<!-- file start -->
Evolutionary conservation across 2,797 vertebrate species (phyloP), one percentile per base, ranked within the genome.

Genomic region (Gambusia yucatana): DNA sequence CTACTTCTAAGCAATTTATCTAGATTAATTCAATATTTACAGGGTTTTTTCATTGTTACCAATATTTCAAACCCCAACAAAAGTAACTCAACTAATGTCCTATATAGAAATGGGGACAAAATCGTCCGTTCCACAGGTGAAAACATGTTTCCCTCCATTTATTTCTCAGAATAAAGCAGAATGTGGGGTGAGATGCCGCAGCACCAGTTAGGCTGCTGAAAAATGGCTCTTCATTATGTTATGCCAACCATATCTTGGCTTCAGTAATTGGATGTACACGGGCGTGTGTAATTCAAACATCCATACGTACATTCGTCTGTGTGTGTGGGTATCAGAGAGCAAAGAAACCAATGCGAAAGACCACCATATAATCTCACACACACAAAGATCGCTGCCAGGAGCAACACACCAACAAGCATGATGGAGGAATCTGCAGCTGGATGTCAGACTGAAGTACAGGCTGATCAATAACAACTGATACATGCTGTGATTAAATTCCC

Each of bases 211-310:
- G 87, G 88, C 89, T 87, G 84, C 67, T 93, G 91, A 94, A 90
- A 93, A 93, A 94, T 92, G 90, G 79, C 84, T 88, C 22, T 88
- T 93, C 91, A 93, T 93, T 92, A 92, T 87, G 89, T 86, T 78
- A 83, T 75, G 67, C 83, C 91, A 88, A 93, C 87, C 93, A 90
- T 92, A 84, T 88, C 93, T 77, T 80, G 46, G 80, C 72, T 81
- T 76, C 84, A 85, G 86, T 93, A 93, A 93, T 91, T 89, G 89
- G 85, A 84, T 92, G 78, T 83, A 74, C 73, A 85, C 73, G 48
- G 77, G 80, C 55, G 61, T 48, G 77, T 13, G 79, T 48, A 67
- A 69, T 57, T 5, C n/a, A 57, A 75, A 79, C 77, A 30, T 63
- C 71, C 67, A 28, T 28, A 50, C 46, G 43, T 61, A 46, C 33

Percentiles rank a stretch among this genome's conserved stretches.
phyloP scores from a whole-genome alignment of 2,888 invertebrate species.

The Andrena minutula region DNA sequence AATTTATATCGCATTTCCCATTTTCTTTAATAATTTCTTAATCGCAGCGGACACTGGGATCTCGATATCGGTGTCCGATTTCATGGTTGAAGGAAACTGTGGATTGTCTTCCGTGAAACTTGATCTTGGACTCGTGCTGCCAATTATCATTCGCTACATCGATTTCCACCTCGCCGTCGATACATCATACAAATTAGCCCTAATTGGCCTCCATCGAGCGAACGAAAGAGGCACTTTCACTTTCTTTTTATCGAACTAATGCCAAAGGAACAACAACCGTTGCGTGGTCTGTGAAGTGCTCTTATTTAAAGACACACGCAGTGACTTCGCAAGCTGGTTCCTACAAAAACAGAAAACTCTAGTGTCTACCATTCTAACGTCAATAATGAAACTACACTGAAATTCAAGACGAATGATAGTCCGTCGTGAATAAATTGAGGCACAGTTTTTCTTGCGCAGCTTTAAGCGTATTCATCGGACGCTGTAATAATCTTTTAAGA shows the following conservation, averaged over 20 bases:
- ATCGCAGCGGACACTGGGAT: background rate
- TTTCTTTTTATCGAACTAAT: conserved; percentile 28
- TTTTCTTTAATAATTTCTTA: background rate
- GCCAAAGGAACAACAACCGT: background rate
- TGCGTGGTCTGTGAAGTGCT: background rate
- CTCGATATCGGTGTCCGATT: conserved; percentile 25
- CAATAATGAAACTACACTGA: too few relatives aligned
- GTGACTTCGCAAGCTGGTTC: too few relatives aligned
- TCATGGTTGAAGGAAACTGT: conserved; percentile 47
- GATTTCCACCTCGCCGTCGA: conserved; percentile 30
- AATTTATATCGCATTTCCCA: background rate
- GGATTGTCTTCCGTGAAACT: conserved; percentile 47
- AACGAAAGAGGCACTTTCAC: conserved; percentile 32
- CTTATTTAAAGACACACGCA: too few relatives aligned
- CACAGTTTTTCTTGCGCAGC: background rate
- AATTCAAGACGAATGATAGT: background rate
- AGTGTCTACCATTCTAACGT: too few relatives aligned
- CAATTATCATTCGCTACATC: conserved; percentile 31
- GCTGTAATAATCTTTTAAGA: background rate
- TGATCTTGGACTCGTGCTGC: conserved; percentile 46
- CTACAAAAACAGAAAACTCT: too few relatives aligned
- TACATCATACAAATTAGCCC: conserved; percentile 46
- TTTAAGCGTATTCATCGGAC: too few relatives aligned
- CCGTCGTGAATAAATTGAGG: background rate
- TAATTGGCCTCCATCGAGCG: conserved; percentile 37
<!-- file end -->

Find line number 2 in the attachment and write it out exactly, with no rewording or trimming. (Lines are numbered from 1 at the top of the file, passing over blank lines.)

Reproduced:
Genomic region (Gambusia yucatana): DNA sequence CTACTTCTAAGCAATTTATCTAGATTAATTCAATATTTACAGGGTTTTTTCATTGTTACCAATATTTCAAACCCCAACAAAAGTAACTCAACTAATGTCCTATATAGAAATGGGGACAAAATCGTCCGTTCCACAGGTGAAAACATGTTTCCCTCCATTTATTTCTCAGAATAAAGCAGAATGTGGGGTGAGATGCCGCAGCACCAGTTAGGCTGCTGAAAAATGGCTCTTCATTATGTTATGCCAACCATATCTTGGCTTCAGTAATTGGATGTACACGGGCGTGTGTAATTCAAACATCCATACGTACATTCGTCTGTGTGTGTGGGTATCAGAGAGCAAAGAAACCAATGCGAAAGACCACCATATAATCTCACACACACAAAGATCGCTGCCAGGAGCAACACACCAACAAGCATGATGGAGGAATCTGCAGCTGGATGTCAGACTGAAGTACAGGCTGATCAATAACAACTGATACATGCTGTGATTAAATTCCC